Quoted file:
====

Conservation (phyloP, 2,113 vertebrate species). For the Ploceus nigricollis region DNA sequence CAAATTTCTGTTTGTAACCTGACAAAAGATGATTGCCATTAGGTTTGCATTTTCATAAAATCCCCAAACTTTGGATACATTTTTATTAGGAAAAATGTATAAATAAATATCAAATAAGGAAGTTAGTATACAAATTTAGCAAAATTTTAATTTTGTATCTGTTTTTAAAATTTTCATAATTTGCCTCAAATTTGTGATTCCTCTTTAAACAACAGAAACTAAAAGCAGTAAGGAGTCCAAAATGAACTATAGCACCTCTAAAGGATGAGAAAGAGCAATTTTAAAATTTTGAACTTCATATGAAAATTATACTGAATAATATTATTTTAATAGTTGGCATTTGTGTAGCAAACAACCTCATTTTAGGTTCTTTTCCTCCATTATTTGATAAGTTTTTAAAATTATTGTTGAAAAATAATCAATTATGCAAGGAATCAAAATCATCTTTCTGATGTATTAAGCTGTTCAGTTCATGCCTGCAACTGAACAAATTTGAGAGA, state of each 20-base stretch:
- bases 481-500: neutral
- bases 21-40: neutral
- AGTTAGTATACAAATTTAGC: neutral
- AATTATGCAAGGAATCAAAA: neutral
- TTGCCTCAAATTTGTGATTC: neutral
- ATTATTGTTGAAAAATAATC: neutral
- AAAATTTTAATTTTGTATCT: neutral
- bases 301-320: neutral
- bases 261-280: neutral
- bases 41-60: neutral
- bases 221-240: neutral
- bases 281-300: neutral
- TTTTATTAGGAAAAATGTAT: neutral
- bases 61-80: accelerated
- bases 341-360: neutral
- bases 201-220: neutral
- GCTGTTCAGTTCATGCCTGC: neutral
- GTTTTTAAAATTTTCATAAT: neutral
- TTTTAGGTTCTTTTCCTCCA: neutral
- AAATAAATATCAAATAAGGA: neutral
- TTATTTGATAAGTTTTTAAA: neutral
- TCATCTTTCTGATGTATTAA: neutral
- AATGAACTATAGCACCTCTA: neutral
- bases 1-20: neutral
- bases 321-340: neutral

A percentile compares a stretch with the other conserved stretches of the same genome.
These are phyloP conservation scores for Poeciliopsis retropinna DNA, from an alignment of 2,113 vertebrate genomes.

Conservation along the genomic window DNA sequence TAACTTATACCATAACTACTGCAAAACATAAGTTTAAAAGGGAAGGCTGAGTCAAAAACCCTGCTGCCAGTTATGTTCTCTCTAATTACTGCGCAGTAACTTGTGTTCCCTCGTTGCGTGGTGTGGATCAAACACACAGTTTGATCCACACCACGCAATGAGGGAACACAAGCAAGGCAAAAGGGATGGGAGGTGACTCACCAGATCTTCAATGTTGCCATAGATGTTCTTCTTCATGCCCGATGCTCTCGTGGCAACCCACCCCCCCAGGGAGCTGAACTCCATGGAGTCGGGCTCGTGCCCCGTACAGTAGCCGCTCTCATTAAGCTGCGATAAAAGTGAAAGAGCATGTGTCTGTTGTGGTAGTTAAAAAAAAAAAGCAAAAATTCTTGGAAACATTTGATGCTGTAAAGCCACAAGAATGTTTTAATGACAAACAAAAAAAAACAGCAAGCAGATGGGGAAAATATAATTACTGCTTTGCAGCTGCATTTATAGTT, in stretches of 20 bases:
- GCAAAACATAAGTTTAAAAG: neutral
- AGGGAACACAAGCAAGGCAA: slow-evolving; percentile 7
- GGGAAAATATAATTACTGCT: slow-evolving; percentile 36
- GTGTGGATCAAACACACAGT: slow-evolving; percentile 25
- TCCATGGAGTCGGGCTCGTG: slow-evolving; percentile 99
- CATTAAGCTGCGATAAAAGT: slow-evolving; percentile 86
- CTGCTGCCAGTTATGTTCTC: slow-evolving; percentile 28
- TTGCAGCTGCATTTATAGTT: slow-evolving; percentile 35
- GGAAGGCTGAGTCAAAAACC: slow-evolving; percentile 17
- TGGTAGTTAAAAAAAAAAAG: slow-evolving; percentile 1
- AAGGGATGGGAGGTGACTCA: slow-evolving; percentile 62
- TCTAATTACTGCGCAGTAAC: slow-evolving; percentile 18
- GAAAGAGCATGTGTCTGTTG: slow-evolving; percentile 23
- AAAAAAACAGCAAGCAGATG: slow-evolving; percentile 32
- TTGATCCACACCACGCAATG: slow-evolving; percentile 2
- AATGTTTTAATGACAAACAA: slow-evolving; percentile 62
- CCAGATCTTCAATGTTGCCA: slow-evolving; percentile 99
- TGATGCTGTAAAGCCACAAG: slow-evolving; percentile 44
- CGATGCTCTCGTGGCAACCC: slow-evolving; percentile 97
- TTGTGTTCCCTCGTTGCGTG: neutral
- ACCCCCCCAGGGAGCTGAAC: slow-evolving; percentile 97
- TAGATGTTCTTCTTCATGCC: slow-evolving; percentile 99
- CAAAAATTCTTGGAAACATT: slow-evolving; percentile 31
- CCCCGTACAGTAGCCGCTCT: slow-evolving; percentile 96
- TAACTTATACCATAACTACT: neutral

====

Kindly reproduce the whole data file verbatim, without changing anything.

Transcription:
Conservation (phyloP, 2,113 vertebrate species). For the Ploceus nigricollis region DNA sequence CAAATTTCTGTTTGTAACCTGACAAAAGATGATTGCCATTAGGTTTGCATTTTCATAAAATCCCCAAACTTTGGATACATTTTTATTAGGAAAAATGTATAAATAAATATCAAATAAGGAAGTTAGTATACAAATTTAGCAAAATTTTAATTTTGTATCTGTTTTTAAAATTTTCATAATTTGCCTCAAATTTGTGATTCCTCTTTAAACAACAGAAACTAAAAGCAGTAAGGAGTCCAAAATGAACTATAGCACCTCTAAAGGATGAGAAAGAGCAATTTTAAAATTTTGAACTTCATATGAAAATTATACTGAATAATATTATTTTAATAGTTGGCATTTGTGTAGCAAACAACCTCATTTTAGGTTCTTTTCCTCCATTATTTGATAAGTTTTTAAAATTATTGTTGAAAAATAATCAATTATGCAAGGAATCAAAATCATCTTTCTGATGTATTAAGCTGTTCAGTTCATGCCTGCAACTGAACAAATTTGAGAGA, state of each 20-base stretch:
- bases 481-500: neutral
- bases 21-40: neutral
- AGTTAGTATACAAATTTAGC: neutral
- AATTATGCAAGGAATCAAAA: neutral
- TTGCCTCAAATTTGTGATTC: neutral
- ATTATTGTTGAAAAATAATC: neutral
- AAAATTTTAATTTTGTATCT: neutral
- bases 301-320: neutral
- bases 261-280: neutral
- bases 41-60: neutral
- bases 221-240: neutral
- bases 281-300: neutral
- TTTTATTAGGAAAAATGTAT: neutral
- bases 61-80: accelerated
- bases 341-360: neutral
- bases 201-220: neutral
- GCTGTTCAGTTCATGCCTGC: neutral
- GTTTTTAAAATTTTCATAAT: neutral
- TTTTAGGTTCTTTTCCTCCA: neutral
- AAATAAATATCAAATAAGGA: neutral
- TTATTTGATAAGTTTTTAAA: neutral
- TCATCTTTCTGATGTATTAA: neutral
- AATGAACTATAGCACCTCTA: neutral
- bases 1-20: neutral
- bases 321-340: neutral

A percentile compares a stretch with the other conserved stretches of the same genome.
These are phyloP conservation scores for Poeciliopsis retropinna DNA, from an alignment of 2,113 vertebrate genomes.

Conservation along the genomic window DNA sequence TAACTTATACCATAACTACTGCAAAACATAAGTTTAAAAGGGAAGGCTGAGTCAAAAACCCTGCTGCCAGTTATGTTCTCTCTAATTACTGCGCAGTAACTTGTGTTCCCTCGTTGCGTGGTGTGGATCAAACACACAGTTTGATCCACACCACGCAATGAGGGAACACAAGCAAGGCAAAAGGGATGGGAGGTGACTCACCAGATCTTCAATGTTGCCATAGATGTTCTTCTTCATGCCCGATGCTCTCGTGGCAACCCACCCCCCCAGGGAGCTGAACTCCATGGAGTCGGGCTCGTGCCCCGTACAGTAGCCGCTCTCATTAAGCTGCGATAAAAGTGAAAGAGCATGTGTCTGTTGTGGTAGTTAAAAAAAAAAAGCAAAAATTCTTGGAAACATTTGATGCTGTAAAGCCACAAGAATGTTTTAATGACAAACAAAAAAAAACAGCAAGCAGATGGGGAAAATATAATTACTGCTTTGCAGCTGCATTTATAGTT, in stretches of 20 bases:
- GCAAAACATAAGTTTAAAAG: neutral
- AGGGAACACAAGCAAGGCAA: slow-evolving; percentile 7
- GGGAAAATATAATTACTGCT: slow-evolving; percentile 36
- GTGTGGATCAAACACACAGT: slow-evolving; percentile 25
- TCCATGGAGTCGGGCTCGTG: slow-evolving; percentile 99
- CATTAAGCTGCGATAAAAGT: slow-evolving; percentile 86
- CTGCTGCCAGTTATGTTCTC: slow-evolving; percentile 28
- TTGCAGCTGCATTTATAGTT: slow-evolving; percentile 35
- GGAAGGCTGAGTCAAAAACC: slow-evolving; percentile 17
- TGGTAGTTAAAAAAAAAAAG: slow-evolving; percentile 1
- AAGGGATGGGAGGTGACTCA: slow-evolving; percentile 62
- TCTAATTACTGCGCAGTAAC: slow-evolving; percentile 18
- GAAAGAGCATGTGTCTGTTG: slow-evolving; percentile 23
- AAAAAAACAGCAAGCAGATG: slow-evolving; percentile 32
- TTGATCCACACCACGCAATG: slow-evolving; percentile 2
- AATGTTTTAATGACAAACAA: slow-evolving; percentile 62
- CCAGATCTTCAATGTTGCCA: slow-evolving; percentile 99
- TGATGCTGTAAAGCCACAAG: slow-evolving; percentile 44
- CGATGCTCTCGTGGCAACCC: slow-evolving; percentile 97
- TTGTGTTCCCTCGTTGCGTG: neutral
- ACCCCCCCAGGGAGCTGAAC: slow-evolving; percentile 97
- TAGATGTTCTTCTTCATGCC: slow-evolving; percentile 99
- CAAAAATTCTTGGAAACATT: slow-evolving; percentile 31
- CCCCGTACAGTAGCCGCTCT: slow-evolving; percentile 96
- TAACTTATACCATAACTACT: neutral